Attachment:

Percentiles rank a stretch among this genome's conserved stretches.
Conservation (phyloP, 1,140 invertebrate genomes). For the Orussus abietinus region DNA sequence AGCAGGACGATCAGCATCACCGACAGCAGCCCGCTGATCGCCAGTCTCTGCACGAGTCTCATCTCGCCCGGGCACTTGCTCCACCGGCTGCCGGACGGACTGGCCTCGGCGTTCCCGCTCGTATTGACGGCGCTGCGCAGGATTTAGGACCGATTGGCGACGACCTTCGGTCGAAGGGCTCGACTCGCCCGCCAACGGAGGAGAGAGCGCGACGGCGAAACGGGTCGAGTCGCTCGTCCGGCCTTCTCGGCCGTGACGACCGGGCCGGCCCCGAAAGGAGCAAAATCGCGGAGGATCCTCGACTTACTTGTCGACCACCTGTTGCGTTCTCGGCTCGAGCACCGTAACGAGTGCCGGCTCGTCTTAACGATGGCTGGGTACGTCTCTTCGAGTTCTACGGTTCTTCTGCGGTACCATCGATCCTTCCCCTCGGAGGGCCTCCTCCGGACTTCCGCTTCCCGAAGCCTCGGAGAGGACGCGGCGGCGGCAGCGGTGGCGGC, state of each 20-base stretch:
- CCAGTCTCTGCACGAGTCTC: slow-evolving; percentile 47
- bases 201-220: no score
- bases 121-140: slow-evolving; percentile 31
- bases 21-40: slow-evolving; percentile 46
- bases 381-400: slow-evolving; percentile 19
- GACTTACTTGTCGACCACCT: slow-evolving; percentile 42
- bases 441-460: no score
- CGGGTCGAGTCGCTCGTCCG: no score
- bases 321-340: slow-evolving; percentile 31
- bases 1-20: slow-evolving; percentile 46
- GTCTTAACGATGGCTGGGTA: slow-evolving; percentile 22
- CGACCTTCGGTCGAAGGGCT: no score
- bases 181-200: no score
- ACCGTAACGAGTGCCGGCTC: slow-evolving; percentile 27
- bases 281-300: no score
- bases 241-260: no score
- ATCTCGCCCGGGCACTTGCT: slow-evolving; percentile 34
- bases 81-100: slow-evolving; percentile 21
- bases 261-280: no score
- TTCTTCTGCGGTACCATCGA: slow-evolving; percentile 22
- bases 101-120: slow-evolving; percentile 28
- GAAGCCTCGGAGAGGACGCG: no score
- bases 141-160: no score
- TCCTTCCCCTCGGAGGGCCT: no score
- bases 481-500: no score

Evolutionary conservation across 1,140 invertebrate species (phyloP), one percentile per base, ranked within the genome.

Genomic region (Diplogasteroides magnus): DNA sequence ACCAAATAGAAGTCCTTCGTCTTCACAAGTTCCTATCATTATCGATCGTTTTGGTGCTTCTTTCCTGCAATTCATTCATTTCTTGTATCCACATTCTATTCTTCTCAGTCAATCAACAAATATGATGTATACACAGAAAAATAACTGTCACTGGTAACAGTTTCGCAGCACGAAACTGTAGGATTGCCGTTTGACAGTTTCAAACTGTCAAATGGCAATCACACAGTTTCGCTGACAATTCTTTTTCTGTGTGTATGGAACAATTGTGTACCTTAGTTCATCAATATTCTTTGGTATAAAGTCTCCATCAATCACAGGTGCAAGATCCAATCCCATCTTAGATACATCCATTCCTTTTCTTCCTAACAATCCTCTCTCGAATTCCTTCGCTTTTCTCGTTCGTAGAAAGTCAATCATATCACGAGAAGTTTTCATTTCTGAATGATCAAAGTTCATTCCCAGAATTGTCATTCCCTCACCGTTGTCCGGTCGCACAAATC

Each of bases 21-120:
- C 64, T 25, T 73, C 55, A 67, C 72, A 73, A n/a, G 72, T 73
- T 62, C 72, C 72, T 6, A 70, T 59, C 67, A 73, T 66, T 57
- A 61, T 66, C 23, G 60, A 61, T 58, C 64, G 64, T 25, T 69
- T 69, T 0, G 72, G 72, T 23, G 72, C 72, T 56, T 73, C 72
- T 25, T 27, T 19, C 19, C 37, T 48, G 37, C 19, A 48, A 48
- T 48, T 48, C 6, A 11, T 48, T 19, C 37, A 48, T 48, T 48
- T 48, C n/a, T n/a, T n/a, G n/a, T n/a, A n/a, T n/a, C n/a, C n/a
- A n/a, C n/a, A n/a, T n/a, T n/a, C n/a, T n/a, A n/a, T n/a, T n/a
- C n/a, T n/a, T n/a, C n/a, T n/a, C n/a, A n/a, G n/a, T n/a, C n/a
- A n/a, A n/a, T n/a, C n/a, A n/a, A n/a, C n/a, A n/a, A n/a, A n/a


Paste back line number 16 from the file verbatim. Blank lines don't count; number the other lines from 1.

- ACCGTAACGAGTGCCGGCTC: slow-evolving; percentile 27